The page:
Regardless of where I am in the world, sipping a hot cup of coffee is my daily highlight. So when in Colombia, I could think of no place better to visit than the coffee region known as Eje Cafetero. While in Bógota, I saw a sign outside of Starbucks in Chapinero that read:
Orgullosamente servimos café colombiano en más de 23.000 tiendas en 66 países
(Proudly we serve Colombia coffee in 23,000 stores in 66 countries)
Until I knew the proper name of the region, I had a difficult time researching information and getting a clear picture of how to make the best of my time in coffee country. (I did appreciate the information on the Plantation House website.) Fortunately, I read that Salento has quintessential mountainous views so my friend @omgitsrachell and I booked lodging there. Upon arrival, we learned that Salento is a popular tourist town with streets on a grid system; and that the climate, funnily enough, is too cold to grow coffee. Instead, the valley is famous for its 50 meter (160 feet) high wax palm trees (palmas de cera) and cloud forests.
Before I share what I enjoyed about Salento, here are a few tips to help you orient yourself in Eje Cafetero:
- Aeropuerto Internacional Matecaña (PEI) is a 45-minute drive from Salento
- Side trips include Bioparque Ukumarí (which bought out Zoológico Matecaña) and Termales Santa Rosa De Cabal
- I read about restaurants La Ruana and Restaurante Parilla Mama Flor, but haven’t tried either
- El Edén International Airport (AXM) has fewer flight options but is closer to Salento
- Side trips include Jardín Botánico del Quindío (Botanical Garden) and Parque del Café (National Coffee Park)
Once we arrived, we learned just how easy it was to take a day trips to all of the tourist sites. Visit the main square, line up for a “Jeep Willy” and it will leave when it’s filled with 6-8 passengers.
The most accessible way to view the valley is by climbing the tricolored stairs located at the end of the major shopping street in Salento.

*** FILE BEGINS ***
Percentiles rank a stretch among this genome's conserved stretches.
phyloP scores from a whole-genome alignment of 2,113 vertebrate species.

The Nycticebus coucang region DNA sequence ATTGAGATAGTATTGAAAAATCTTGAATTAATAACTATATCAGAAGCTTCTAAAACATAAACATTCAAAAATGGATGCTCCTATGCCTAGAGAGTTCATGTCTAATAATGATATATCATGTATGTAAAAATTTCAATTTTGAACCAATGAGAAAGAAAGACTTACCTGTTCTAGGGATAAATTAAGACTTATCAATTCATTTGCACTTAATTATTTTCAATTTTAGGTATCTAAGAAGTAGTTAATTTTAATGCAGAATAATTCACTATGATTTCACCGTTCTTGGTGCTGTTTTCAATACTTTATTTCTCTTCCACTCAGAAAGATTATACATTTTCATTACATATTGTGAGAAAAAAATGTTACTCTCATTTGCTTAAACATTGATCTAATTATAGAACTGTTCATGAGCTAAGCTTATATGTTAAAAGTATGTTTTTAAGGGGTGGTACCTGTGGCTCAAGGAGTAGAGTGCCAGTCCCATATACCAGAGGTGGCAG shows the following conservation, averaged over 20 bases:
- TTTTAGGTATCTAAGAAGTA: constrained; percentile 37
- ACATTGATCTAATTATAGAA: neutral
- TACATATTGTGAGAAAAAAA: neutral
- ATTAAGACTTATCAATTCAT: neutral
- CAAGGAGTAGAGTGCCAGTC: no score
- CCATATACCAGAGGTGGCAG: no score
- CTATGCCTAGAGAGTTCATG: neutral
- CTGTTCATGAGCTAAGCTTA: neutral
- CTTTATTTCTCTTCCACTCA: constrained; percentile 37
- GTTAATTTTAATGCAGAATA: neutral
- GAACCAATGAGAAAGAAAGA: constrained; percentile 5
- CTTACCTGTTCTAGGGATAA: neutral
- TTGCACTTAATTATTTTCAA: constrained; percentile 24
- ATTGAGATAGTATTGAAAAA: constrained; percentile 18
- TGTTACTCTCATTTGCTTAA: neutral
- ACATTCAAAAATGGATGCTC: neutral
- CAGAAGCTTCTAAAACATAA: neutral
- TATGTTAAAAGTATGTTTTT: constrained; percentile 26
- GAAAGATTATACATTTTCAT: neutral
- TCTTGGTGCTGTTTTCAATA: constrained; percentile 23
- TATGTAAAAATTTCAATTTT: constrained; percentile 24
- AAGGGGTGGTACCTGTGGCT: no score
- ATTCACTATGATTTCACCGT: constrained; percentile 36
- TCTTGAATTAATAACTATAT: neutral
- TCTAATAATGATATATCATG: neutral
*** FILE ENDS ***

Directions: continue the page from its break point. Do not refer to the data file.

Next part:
Since winter rains made the hiking trails somewhat muddy, Rachel and I opted to experience the valley on horseback. This ride was THE BEST travel activity I have ever done! The horses were gentle, but not old, tired trail horses. These beauties huffed and puffed up steep trails to present us with stunning views from the mirador lookout.
We were spoiled with incredible views during our stay at Hotel El Mirador del Cocora.
They only have a few rooms, so don’t wait to book! Here, coffee flows around the clock; breakfast is included; wifi works; and the lobby fireplace keeps the place cozy.
On the night it rained, we had dinner delivered to the hotel from BETATOWN—a very well-marketed restaurant, lodging and sports complex started by Bogotanos. The menu seemed very American, but quality was spot on.
In the main square, I recommend Cafe Willys and their yuca croquetas (more like yuca fries) which are served with a delicious salsa called hogao. Across Salento, patacones (also served with hogao) are fried thin and flat like a sheet of paper.
The Jeep Willy guides recommended visiting one of three coffee farms: Finca El Ocaso (a commercial farm with Spanish and English tours), Tour de la Finca Cafetera Las Brisas, Don Elias (an organic, traditional farm with Spanish and English tours) and La Alsacia (with Spanish only tours).
The first two farms are next door neighbors. The Jeep Willy dropped us off at Finca El Ocaso which offers tours every hour, on the hour.
All six of us who shared the Jeep Willy decided on touring Don Elias. Here, 8,000 coffee plants over four hectares are shaded by banana and plantain trees that enrich the soil with potassium through natural composting. Plantain trees also act as water reservoirs for the coffee plants since the tree trunks can collect and store large amounts of water during the rainy season. When the beans mature, they are red if Arabica and yellow if Colombian.
Of the all places I visited in Colombia, Salento is my favorite because of its interesting vegetation and scenic beauty…
…but more so because of the lovely people I met!
Practice Spanish before you come so you can meet my new friends! Guillermo will guide you on the horse ride; Luz will befriend you at Hotel El Mirador del Cocora; and Andres will be your private driver to/from the airport (call him directly at +57 31 554 72 364). Hasta próxima, amigos!